PharmaJet, the developer of a needle-free injection technology to administer medications and vaccines to patients, and bioCSL, the maker of Afluria (influenza vaccine) on Tuesday announced the Food and Drug Administration has approved the PharmaJet Stratis 0.5mL Needle-Free Jet Injector for delivery of Afluria in individuals ages 18 years to 64 years.
Bartell Drugs on Monday announced the launch of a seasonal flu vaccination program, which offers in-store vaccinations at 63 Bartell Drug locations, as well as an off-site flu clinic program that serves area businesses and retirement communities.
High-dose influenza vaccine is 24% more effective than the standard-dose vaccine in protecting persons ages 65 and older against influenza illness and its complications, according to a Vanderbilt-led study published Wednesday in the New England Journal of Medicine.
GSK has begun shipping Fluarix Quadrivalent (influenza vaccine) doses to U.S. healthcare providers, the company annouced. This marks the first shipment of GSK's U.S. flu vaccine supply for the flu season, which follows licensing and lot-release approval from the Food and Drug Administration's Center for Biologics Evaluation and Research.
According to a report from the American Academy of Family Physicians, the Advisory Committee on Immunization Practices for the Centers for Disease Control and Prevention voted unanimously to recommend that healthy children between the ages of 2 years and 8 years be inoculated with a live attenuated influenza vaccine like FluMist, as opposed to the traditional flu shot.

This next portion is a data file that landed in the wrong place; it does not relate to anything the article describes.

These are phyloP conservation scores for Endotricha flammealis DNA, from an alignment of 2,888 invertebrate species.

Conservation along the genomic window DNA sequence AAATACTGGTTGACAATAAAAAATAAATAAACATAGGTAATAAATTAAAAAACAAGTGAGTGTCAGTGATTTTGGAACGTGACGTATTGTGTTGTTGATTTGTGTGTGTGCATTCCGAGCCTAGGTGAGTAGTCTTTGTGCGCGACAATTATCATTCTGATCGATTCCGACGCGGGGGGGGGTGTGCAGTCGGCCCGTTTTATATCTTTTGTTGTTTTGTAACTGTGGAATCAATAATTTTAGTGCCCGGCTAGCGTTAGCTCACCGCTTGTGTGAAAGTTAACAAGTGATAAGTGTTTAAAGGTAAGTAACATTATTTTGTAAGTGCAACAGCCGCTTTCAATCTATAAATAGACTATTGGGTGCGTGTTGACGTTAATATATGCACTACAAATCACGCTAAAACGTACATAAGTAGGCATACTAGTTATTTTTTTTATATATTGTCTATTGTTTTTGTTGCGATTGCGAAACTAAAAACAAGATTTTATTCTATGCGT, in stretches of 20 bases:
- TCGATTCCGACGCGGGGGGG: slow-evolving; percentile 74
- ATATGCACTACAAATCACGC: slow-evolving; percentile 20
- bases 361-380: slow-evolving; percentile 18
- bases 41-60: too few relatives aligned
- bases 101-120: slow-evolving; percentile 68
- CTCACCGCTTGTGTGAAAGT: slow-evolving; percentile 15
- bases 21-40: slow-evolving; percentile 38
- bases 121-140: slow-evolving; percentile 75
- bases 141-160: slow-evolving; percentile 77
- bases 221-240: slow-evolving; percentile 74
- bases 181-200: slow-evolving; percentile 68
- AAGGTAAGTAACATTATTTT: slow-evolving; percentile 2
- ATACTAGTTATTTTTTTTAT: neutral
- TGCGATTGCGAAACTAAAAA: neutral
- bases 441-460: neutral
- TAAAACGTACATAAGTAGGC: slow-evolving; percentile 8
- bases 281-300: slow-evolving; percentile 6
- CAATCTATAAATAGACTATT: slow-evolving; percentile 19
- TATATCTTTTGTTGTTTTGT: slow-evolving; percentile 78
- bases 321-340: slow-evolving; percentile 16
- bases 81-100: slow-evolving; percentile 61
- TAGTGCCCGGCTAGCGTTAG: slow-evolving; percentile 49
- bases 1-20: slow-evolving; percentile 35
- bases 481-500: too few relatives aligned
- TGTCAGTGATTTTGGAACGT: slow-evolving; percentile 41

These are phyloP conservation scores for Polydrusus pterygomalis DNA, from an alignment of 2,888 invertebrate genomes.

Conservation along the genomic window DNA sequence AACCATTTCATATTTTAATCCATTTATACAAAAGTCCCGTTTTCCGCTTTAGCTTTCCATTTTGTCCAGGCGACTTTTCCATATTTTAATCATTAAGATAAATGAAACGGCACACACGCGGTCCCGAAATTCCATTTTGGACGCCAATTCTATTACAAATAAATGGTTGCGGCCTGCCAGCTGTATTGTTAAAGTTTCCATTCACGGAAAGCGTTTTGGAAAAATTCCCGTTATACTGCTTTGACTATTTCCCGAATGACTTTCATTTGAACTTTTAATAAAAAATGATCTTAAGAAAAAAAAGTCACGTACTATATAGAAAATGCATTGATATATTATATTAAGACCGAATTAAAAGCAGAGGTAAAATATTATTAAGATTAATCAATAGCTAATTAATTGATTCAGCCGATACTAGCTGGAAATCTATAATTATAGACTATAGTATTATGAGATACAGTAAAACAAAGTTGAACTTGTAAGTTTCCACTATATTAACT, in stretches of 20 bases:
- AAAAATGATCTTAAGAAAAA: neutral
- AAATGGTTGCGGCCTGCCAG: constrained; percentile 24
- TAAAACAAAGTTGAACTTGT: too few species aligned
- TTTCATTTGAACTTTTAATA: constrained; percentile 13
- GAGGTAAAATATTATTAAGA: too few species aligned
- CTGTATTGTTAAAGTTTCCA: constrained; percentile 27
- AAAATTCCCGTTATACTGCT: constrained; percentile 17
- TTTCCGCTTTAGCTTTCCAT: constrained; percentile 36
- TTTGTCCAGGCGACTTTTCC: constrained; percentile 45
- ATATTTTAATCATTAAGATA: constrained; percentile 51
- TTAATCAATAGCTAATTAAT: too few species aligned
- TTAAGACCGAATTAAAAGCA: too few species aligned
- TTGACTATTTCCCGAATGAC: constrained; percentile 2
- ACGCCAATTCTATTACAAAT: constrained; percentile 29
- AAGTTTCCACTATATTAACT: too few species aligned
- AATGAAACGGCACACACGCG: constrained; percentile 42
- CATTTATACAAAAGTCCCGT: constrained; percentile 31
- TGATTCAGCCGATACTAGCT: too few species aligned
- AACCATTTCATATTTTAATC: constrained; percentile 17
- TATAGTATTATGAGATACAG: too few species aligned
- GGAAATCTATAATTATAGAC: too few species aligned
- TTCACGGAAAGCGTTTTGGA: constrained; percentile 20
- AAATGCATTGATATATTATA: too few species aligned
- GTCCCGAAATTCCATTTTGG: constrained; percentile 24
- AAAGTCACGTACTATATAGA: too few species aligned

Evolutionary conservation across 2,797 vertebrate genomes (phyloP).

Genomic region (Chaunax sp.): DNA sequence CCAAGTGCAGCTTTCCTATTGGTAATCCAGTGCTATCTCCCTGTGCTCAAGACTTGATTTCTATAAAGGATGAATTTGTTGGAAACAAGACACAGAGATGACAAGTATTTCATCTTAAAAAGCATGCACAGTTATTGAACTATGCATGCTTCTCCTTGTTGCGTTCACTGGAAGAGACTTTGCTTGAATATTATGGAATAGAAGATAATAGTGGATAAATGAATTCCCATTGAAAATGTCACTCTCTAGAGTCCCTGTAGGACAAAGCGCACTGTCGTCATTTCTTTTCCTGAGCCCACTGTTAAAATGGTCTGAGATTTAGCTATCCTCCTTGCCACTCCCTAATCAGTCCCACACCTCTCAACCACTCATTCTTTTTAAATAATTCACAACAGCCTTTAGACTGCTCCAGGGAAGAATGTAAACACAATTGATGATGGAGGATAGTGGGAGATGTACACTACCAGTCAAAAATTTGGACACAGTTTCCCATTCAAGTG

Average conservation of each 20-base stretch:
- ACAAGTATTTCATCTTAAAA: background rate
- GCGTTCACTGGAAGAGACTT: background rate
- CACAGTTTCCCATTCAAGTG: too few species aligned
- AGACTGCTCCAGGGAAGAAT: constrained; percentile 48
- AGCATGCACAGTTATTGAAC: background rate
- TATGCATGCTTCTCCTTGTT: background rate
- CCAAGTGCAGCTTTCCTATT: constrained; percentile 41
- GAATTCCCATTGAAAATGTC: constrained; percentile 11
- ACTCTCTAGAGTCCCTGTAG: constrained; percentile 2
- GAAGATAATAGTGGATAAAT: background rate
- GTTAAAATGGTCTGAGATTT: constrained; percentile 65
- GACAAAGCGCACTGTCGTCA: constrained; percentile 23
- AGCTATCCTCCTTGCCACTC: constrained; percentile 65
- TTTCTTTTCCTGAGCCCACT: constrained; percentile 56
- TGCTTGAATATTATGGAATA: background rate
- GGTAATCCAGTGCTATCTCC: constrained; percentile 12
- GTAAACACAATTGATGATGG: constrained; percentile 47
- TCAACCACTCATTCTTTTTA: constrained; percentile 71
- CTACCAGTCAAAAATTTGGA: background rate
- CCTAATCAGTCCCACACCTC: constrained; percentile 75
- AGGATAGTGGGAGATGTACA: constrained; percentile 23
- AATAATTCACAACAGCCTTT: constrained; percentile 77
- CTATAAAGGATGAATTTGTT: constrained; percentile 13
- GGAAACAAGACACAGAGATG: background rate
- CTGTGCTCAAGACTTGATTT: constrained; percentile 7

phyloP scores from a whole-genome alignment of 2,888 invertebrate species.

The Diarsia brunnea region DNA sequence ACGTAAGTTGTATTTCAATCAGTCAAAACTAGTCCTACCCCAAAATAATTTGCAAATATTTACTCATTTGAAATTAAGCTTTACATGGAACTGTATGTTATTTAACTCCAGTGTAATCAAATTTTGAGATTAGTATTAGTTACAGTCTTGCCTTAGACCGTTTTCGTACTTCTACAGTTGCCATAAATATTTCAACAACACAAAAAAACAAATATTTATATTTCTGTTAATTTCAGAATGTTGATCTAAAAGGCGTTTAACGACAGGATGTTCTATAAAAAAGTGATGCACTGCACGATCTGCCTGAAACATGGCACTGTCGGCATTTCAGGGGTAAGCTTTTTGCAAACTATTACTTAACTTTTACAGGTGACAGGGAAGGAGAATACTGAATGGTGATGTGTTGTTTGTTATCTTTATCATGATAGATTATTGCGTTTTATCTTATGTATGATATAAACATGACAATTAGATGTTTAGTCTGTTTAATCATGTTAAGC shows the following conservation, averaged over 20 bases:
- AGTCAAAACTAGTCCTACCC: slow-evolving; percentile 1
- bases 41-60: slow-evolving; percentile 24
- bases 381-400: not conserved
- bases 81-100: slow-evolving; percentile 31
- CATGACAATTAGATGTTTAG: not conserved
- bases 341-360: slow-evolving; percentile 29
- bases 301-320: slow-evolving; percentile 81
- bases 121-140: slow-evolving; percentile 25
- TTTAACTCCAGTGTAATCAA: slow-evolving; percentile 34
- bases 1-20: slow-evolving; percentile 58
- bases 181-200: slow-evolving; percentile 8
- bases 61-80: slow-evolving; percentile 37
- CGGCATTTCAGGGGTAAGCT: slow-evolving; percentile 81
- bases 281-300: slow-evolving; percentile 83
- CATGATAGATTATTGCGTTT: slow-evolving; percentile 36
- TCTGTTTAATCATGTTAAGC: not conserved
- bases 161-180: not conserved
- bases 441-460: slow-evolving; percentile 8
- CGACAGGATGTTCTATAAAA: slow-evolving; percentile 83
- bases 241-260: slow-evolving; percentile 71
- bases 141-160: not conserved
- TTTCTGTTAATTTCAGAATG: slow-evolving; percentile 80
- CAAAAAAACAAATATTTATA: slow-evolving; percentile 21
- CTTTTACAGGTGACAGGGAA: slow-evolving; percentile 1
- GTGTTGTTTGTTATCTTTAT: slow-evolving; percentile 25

The Advisory Committee on Immunization Practices on Wednesday voted to recommend a preference for using the nasal spray flu vaccine instead of the flu shot in healthy children ages 2 years to 8 years of age when it is immediately available.
A report published Friday in the Morbidity and Mortality Weekly Report characterized the 2013-2014 influenza season as the first season since 2009 that H1N1 generated fewer levels of outpatient illness and mortality as compared with seasons when influenza A (H3N2) is predominant.
A new study from the Centers for Disease Control and Prevention found that flu vaccines prevent flu-associated hospitalizations in people 65 years and older, even during seasons when vaccine effectiveness is low, the agency stated Friday.
Getting a flu vaccine reduces a child’s risk of flu-related intensive care hospitalization by 74%, according to a Centers for Disease Control and Prevention study published Thursday in the Journal of Infectious Diseases.
The highest prevalence of influenza happens among those professions that are exposed to the general public, such as real estate and rental and leasing (10.5% in this profession were at risk of flu according to a recent study published Friday in the Morbidity and Mortality Weekly Report) and accommodation and food services (10.2%).
The American Pharmacists Association has completed its 2013 Pharmacy-based Influenza and Adult Immunization Survey and found an increase in the administration of numerous vaccines by pharmacists, a growing network of patient referral relationships and steps being taken toward improved documentation practices, the Association has announced.
Only one-third of adults between the ages of 18 and 64 have gotten their flu shot this season, which is a contributing factor to why this year's flu activity has hit young adults particularly hard, according to Tom Frieden, director of the Centers for Disease Control and Prevention.